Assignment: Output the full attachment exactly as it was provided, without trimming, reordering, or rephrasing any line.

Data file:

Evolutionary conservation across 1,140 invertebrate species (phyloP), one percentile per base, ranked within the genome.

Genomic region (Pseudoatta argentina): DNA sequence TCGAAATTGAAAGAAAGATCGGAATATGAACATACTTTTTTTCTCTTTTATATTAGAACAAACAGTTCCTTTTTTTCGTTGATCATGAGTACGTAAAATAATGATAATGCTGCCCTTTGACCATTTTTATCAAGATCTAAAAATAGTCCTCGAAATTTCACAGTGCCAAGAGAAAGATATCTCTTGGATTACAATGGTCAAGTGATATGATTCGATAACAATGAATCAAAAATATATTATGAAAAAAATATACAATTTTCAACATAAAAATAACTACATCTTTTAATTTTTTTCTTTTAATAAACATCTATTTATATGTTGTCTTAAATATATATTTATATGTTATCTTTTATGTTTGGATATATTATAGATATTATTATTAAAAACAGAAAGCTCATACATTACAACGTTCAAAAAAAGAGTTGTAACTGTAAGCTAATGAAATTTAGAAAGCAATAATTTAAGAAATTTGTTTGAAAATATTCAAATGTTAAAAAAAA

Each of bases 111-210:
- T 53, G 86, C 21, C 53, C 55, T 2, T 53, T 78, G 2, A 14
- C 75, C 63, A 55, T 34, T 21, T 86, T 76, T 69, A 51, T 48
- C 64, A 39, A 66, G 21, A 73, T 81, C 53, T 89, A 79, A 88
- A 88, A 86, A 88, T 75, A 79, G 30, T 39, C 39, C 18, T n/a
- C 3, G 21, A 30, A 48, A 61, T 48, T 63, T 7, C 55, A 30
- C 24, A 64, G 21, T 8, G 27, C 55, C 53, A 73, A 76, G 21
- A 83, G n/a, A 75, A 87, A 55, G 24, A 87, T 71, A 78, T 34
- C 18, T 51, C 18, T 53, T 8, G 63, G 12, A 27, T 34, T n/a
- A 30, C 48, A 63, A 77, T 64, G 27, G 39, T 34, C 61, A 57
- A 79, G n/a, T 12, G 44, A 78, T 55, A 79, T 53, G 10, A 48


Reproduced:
Evolutionary conservation across 1,140 invertebrate species (phyloP), one percentile per base, ranked within the genome.

Genomic region (Pseudoatta argentina): DNA sequence TCGAAATTGAAAGAAAGATCGGAATATGAACATACTTTTTTTCTCTTTTATATTAGAACAAACAGTTCCTTTTTTTCGTTGATCATGAGTACGTAAAATAATGATAATGCTGCCCTTTGACCATTTTTATCAAGATCTAAAAATAGTCCTCGAAATTTCACAGTGCCAAGAGAAAGATATCTCTTGGATTACAATGGTCAAGTGATATGATTCGATAACAATGAATCAAAAATATATTATGAAAAAAATATACAATTTTCAACATAAAAATAACTACATCTTTTAATTTTTTTCTTTTAATAAACATCTATTTATATGTTGTCTTAAATATATATTTATATGTTATCTTTTATGTTTGGATATATTATAGATATTATTATTAAAAACAGAAAGCTCATACATTACAACGTTCAAAAAAAGAGTTGTAACTGTAAGCTAATGAAATTTAGAAAGCAATAATTTAAGAAATTTGTTTGAAAATATTCAAATGTTAAAAAAAA

Each of bases 111-210:
- T 53, G 86, C 21, C 53, C 55, T 2, T 53, T 78, G 2, A 14
- C 75, C 63, A 55, T 34, T 21, T 86, T 76, T 69, A 51, T 48
- C 64, A 39, A 66, G 21, A 73, T 81, C 53, T 89, A 79, A 88
- A 88, A 86, A 88, T 75, A 79, G 30, T 39, C 39, C 18, T n/a
- C 3, G 21, A 30, A 48, A 61, T 48, T 63, T 7, C 55, A 30
- C 24, A 64, G 21, T 8, G 27, C 55, C 53, A 73, A 76, G 21
- A 83, G n/a, A 75, A 87, A 55, G 24, A 87, T 71, A 78, T 34
- C 18, T 51, C 18, T 53, T 8, G 63, G 12, A 27, T 34, T n/a
- A 30, C 48, A 63, A 77, T 64, G 27, G 39, T 34, C 61, A 57
- A 79, G n/a, T 12, G 44, A 78, T 55, A 79, T 53, G 10, A 48